"It really cannot be described," Ramses said, staring abstractedly at the cat, now lying across his stomach. "It must be experienced. Like being extremely drunk."[loc. 6797]

This novel is set in Egypt in 1903. Ramses and David return, somewhat swashbucklingly, from six months with Sheik Mohammed (in which time Ramses has grown a moustache) and Nefret returns from her medical studies in London. We're also treated to excerpts from 'Manuscript H', being an edited third-person narrative based on Ramses' journal: it contrasts piquantly with his mother's first-person account of events.

Enid, nee Derbyshire, and her husband Donald Fraser have also returned to Egypt. This is because a spiritualist, Mrs Jones, has put Donald in touch with the spirit of an Ancient Egyptian princess who claims to be his soulmate. Enid, unsurprisingly, is not best pleased by this. When she and Ramses first met he offered to help her if she ever needed it: she's calling in the debt.

Meanwhile the Emersons are being warned away from a tomb in the Valley of the Kings: naturally this just encourages them to excavate, and they discover a mummified corpse dressed in modern clothing.

There is also a silly debutante who fancies herself in love with Ramses (whose affections are given elsewhere, unrequitedly), and the debutante's father, a veteran of the American Civil War, who has lost his wife. (But she has been found -- though not under the best of circumstances.)

With hindsight -- reading out of order -- I do wish that Peters had written another novel between The Hippopotamus Pool and this one: I'd have liked to see the developing relationships between Ramses, Nefret and David as they move towards adulthood, and I can't help wondering if there was a particular event that sparked Ramses' lengthy visit to Sheik Mohammed. Imagination provides ample possibilities for an exasperated Amelia and an unrepentant Ramses ...

Monday, April 17, 2017

2017/40: Lion in the Valley -- Elizabeth Peters

I felt like one of the heroes of Anthony Hope or Rider Haggard, dashing to the rescue. (Their heroines, poor silly things, never did anything but sit wringing their hands waiting to be rescued.)[loc. 16494]

In which Ramses is revealed as a Sherlock Holmes fan, the cat Bastet is seduced with chicken, and Amelia learns the name of the Master Criminal. There is also another opportunity for Amelia to flex her matchmaking muscles: in search of a minder for Ramses, she encounters a young man who calls himself 'Nemo' and is fond of hashish, and of a young woman named Enid.

Needless to say there are also pyramids, murders, cunning disguises, upper-class British twits, and plenty of opportunities for Amelia's particular brand of modesty. ('I will frankly admit – since candour is a quality I prize, and since my errors in judgment are so infrequent as to be worthy of mention – that I was mistaken as to the cause of her reticence.')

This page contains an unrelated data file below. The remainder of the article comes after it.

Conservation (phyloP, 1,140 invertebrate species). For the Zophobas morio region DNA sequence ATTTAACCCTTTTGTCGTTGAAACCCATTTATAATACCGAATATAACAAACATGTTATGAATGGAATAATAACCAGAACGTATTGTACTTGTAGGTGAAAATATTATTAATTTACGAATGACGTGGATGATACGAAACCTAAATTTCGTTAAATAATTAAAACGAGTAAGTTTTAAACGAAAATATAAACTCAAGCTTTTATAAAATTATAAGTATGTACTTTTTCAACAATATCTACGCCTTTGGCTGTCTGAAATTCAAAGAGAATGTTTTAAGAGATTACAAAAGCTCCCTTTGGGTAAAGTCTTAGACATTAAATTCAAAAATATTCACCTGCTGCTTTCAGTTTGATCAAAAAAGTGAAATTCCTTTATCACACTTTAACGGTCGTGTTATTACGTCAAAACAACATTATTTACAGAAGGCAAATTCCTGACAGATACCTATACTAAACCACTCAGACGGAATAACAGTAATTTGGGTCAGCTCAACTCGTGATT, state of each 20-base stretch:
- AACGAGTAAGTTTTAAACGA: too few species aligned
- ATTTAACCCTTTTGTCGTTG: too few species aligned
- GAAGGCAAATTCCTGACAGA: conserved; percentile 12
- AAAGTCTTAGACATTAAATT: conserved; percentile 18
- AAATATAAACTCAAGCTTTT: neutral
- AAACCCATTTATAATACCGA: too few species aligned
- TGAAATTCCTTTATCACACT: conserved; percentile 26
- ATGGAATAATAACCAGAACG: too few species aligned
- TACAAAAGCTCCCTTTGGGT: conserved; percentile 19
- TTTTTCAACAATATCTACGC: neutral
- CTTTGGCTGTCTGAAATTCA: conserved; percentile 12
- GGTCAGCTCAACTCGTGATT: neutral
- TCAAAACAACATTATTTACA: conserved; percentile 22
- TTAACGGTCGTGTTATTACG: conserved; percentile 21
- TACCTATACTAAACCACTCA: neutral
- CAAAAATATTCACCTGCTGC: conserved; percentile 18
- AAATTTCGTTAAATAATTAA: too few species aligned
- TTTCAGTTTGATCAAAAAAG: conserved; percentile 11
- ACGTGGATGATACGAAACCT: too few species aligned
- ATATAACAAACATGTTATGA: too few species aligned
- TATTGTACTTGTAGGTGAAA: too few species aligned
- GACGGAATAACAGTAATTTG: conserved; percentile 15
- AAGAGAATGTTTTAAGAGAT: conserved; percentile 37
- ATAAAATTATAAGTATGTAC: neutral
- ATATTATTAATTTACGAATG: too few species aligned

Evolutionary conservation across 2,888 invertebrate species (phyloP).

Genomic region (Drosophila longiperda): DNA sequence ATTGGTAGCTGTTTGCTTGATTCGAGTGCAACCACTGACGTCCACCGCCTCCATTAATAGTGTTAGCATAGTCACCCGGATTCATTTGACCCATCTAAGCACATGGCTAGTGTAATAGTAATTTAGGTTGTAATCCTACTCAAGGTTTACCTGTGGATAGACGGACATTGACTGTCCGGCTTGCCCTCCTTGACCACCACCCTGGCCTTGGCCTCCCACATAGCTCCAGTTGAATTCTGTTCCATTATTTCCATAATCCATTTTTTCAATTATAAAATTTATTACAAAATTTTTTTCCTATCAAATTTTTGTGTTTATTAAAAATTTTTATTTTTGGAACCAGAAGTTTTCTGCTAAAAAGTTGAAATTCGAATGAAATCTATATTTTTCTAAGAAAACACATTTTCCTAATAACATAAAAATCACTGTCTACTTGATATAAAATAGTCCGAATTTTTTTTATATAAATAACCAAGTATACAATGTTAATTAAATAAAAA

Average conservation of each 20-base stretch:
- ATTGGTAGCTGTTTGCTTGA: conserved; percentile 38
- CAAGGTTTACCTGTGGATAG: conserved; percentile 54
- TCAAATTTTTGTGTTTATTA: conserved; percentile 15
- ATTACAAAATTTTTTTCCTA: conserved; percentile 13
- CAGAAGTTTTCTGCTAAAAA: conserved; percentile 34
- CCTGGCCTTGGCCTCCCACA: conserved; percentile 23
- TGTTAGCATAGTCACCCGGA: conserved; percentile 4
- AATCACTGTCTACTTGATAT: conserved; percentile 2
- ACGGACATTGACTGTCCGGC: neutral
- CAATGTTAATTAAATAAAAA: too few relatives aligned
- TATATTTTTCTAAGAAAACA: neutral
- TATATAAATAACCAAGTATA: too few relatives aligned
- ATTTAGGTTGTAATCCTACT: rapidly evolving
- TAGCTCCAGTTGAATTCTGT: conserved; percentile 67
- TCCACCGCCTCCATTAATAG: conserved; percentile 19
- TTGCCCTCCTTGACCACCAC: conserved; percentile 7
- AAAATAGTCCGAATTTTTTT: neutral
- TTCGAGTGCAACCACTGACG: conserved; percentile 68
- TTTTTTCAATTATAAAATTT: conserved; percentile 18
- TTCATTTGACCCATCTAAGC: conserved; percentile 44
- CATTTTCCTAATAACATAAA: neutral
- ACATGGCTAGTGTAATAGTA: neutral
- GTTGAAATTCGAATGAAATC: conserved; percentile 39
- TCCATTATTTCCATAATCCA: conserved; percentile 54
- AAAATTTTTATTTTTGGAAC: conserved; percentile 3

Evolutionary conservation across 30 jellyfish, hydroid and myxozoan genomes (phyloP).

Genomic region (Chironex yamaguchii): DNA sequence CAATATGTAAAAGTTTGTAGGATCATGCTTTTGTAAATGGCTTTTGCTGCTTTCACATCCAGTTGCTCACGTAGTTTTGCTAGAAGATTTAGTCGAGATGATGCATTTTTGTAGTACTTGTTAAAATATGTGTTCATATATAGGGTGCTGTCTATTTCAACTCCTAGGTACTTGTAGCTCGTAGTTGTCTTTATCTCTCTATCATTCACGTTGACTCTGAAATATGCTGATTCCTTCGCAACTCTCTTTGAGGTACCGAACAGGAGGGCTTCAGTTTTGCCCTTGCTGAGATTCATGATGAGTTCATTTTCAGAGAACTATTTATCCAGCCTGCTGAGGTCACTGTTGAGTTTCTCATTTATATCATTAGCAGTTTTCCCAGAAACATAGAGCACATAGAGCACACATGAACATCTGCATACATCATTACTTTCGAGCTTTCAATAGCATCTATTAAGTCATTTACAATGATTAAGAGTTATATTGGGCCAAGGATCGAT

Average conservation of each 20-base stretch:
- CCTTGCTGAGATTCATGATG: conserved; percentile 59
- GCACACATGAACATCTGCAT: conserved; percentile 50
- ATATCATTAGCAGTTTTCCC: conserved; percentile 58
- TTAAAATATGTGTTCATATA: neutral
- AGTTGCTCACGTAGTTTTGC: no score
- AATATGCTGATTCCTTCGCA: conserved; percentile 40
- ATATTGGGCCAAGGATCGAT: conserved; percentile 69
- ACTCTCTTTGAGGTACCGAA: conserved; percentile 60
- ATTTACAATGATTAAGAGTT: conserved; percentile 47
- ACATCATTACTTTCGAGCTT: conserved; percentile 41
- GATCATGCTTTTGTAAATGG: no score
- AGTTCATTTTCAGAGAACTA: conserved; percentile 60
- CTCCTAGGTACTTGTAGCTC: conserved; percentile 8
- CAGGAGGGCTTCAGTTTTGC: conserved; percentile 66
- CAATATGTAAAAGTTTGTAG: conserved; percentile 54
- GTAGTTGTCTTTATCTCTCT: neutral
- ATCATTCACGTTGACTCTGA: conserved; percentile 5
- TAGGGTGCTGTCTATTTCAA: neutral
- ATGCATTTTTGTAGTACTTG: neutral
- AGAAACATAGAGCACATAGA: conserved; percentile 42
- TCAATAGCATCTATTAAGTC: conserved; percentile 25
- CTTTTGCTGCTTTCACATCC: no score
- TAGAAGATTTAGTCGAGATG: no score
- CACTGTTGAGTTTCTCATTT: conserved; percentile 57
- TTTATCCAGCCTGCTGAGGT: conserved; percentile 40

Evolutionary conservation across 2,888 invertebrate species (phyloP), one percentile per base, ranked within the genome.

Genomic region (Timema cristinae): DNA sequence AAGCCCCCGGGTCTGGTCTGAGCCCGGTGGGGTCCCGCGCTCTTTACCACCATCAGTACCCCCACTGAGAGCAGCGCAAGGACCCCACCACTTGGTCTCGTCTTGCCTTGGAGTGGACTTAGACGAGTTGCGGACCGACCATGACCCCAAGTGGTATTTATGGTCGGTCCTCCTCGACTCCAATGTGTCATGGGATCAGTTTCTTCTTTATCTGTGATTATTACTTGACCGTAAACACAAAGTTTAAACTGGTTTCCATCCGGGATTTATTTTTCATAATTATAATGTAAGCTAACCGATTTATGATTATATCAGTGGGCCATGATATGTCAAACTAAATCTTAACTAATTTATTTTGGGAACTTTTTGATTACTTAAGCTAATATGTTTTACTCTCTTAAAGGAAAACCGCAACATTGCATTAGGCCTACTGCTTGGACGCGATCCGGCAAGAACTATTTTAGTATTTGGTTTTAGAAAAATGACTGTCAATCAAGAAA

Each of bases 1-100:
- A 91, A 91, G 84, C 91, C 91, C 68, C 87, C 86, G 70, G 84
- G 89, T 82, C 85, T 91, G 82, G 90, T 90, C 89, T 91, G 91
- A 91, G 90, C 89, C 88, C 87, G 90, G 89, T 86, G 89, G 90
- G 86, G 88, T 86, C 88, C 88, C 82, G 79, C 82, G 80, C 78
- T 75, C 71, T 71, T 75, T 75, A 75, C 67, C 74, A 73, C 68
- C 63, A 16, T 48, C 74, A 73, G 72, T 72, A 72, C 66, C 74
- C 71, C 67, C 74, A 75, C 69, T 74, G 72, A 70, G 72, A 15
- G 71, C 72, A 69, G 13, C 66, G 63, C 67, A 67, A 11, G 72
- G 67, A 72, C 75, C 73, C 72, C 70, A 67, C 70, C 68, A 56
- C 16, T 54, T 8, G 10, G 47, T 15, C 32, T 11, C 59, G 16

The Master Criminal is a charming villain, with an unusual motivation. (Well, he has at least as many motives as he has nefarious schemes: but one motive is especially relevant.) At least he will know better than to attempt abduction of Ramses in future ...

Great fun. But I skipped the next few and went directly to Seeing a Large Cat, due to rumours of teenaged ninja Ramses.

Watch this space ...

Sunday, April 16, 2017

2017/39: The Mummy Case -- Elizabeth Peters

my spirits rose – not, as evil-minded persons have suggested, at the prospect of interfering in matters which were not my concern, but at the imminence of the exquisite Dahshoor pyramids.[loc. 11925]

Emerson and Amelia (and their irritating son Ramses) are sulking about not being permitted to excavate proper pyramids. Instead, they are digging over some mounds of rubble. But everyone perks up when an Egyptian antiquities dealer is found hanged in his shop: not because he is an especially worthy individual, but because all the signs point to murder and mystery, which are as meat and drink to the Emerson family. Yes, even their darling child. (I blame the parents.)

Meanwhile, a village near the dig seems to have been overrun by American missionaries; a German aristocrat with more money than taste appears on the scene, accompanied by her pet lion-cub; Ramses carries out some excavations of his own; and the Egyptians are, in general, morally superior to the Americans, British and European characters.

This is the book where I began to see potential in Ramses (who is, as one character says, 'catastrophically precocious'). His interactions with the cat Bastet are delightful. And Amelia's very Victorian parenting -- even Emerson seems to think she is rather hard on her son -- is, though troublesome to a modern reader, exactly the environment in which a child of intelligence, curiosity and courage thrives. (Besides, she does turn out to have a violently maternal streak.) And it's Ramses whose actions turn the tide of the novel.

Also features a Master Criminal.

Saturday, April 15, 2017

2017/38: The Curse of the Pharaohs -- Elizabeth Peters

I was flattered that the cat stayed with me; always before she had seemed to prefer Emerson. No doubt her keen intelligence told her that the truest friend is not always the one who offers chicken.[loc. 9086]

Amelia Peabody Emerson and her redoubtable husband are off to Egypt again, after five years in England. They leave their little son Ramses in the tender care of Emerson's brother Walter and his lovely wife Evelyn. Both leap at the opportunity to excavate what might be an undisturbed royal tomb -- and given Amelia's predilection for crime-solving, it probably doesn't hurt that the discoverer of the tomb, Sir Henry Baskerville, died in mysterious circumstances.

Egypt is certainly a contrast to their sedate life in Kent. There is a vexing reporter, an American Egyptologist, the bereaved Lady Baskerville, a young man who spends most of the novel in a coma, and Madame Berengeria, who drinks a lot to assuage the Eternal Pain stemming from being the reincarnation of an ancient Egyptian Queen. (Emerson is apparently her long-lost love.) There is a great deal of skulduggery, a romance that seems to be doomed, and a number of superstitious individuals --
Egyptian and otherwise -- who would rather Emerson and Amelia did not excavate the tomb, which is (of course) cursed.

Amelia is as delightfully cynical as ever ('the fact that she had not yet exterminated her mother proved that she was incapable of violence') and manages to retain her air of competence by never quite admitting when she's wrong.

I have to say I didn't enjoy this as much as Crocodile on the Sandbank: but I had already committed myself, via the four-book omnibus edition, to the series. Curse of the Pharaohs is entertaining, fast-paced and often very funny: it introduces characters who will be significant later in the series: but Amelia did not charm me quite as much as on first acquaintance.

Also, I note that in Elizabeth Peters' books, overweight individuals are seldom on the side of good -- whether neutral or actively villainous.